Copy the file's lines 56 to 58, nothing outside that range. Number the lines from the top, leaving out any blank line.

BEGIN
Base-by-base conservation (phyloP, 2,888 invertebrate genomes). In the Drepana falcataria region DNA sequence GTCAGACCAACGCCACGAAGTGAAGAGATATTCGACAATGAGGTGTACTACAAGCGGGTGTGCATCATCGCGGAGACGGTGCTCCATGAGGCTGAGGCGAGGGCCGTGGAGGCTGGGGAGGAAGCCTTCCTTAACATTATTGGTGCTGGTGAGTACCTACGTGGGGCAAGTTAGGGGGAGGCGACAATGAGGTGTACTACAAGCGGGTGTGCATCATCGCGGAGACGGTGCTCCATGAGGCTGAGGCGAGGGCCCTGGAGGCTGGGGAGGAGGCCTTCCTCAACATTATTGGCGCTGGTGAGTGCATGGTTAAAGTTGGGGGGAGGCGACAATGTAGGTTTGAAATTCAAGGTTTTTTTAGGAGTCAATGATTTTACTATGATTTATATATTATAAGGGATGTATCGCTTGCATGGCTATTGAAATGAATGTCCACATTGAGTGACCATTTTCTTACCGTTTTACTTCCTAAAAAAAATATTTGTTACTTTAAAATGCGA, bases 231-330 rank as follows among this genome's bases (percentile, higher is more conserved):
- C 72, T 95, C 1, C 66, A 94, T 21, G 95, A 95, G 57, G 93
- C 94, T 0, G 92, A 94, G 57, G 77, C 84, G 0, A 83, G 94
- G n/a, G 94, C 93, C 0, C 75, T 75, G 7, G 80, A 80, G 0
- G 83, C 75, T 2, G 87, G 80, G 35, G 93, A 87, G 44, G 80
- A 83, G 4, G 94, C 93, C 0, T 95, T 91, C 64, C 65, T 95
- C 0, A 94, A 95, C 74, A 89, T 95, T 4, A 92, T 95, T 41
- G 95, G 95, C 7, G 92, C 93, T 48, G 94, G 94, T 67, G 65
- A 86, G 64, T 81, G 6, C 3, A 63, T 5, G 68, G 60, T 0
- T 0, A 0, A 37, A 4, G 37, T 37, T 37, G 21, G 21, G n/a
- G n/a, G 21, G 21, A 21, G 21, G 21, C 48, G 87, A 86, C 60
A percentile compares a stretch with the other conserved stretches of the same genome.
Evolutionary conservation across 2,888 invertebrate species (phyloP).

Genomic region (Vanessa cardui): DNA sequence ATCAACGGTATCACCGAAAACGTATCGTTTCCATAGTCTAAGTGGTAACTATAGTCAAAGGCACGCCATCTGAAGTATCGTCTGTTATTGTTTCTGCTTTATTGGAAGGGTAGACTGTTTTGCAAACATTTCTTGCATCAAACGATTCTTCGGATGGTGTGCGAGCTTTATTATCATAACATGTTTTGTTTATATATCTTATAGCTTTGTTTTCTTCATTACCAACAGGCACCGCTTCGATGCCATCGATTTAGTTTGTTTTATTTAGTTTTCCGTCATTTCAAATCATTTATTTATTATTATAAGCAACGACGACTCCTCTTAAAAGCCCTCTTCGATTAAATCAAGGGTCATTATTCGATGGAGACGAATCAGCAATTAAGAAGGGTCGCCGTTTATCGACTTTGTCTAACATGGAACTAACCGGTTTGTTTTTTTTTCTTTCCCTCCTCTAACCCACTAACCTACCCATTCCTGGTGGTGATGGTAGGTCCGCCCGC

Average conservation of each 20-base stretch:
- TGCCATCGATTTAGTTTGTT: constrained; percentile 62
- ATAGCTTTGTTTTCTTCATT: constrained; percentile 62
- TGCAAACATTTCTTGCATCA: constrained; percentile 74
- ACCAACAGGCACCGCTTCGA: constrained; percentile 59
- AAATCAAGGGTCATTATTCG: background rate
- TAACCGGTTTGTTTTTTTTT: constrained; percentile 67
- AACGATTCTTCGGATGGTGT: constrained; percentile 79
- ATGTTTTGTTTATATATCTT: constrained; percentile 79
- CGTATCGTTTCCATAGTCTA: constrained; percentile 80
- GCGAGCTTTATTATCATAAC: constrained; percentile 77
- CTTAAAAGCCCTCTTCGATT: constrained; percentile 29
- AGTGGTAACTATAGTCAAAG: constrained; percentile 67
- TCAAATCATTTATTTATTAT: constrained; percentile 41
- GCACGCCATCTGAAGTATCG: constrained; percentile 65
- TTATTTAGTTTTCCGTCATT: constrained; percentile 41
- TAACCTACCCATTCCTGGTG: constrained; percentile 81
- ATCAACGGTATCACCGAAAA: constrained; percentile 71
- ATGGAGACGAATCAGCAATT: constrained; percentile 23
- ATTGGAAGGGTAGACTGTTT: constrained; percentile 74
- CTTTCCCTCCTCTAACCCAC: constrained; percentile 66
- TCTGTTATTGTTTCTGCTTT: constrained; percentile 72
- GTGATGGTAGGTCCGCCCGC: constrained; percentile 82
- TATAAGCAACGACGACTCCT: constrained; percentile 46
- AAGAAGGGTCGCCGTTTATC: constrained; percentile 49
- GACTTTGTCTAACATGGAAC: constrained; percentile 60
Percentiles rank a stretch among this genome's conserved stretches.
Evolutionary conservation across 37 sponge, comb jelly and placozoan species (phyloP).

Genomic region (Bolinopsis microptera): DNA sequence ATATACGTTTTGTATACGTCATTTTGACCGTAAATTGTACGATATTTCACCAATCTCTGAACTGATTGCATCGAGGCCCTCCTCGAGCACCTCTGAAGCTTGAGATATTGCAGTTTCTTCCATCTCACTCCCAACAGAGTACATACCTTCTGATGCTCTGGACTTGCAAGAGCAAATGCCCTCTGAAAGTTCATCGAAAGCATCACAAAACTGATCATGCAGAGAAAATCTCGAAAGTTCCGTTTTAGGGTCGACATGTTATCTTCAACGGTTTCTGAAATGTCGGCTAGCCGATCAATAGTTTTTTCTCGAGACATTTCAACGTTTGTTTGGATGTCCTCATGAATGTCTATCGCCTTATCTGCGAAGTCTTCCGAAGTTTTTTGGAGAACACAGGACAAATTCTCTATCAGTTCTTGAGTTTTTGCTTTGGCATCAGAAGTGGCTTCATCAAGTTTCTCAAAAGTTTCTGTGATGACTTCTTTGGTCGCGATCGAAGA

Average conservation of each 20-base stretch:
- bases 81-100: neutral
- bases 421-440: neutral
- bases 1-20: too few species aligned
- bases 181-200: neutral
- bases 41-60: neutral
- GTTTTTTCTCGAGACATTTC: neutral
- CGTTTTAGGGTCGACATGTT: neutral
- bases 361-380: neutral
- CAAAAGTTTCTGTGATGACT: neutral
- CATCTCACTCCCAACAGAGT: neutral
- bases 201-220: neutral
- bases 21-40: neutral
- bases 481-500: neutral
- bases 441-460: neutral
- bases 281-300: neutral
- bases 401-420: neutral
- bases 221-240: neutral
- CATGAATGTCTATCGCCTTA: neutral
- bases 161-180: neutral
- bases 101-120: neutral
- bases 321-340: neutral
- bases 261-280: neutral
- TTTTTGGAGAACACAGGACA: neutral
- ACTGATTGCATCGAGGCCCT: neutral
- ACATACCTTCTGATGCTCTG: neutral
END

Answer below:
- bases 21-40: neutral
- bases 481-500: neutral
- bases 441-460: neutral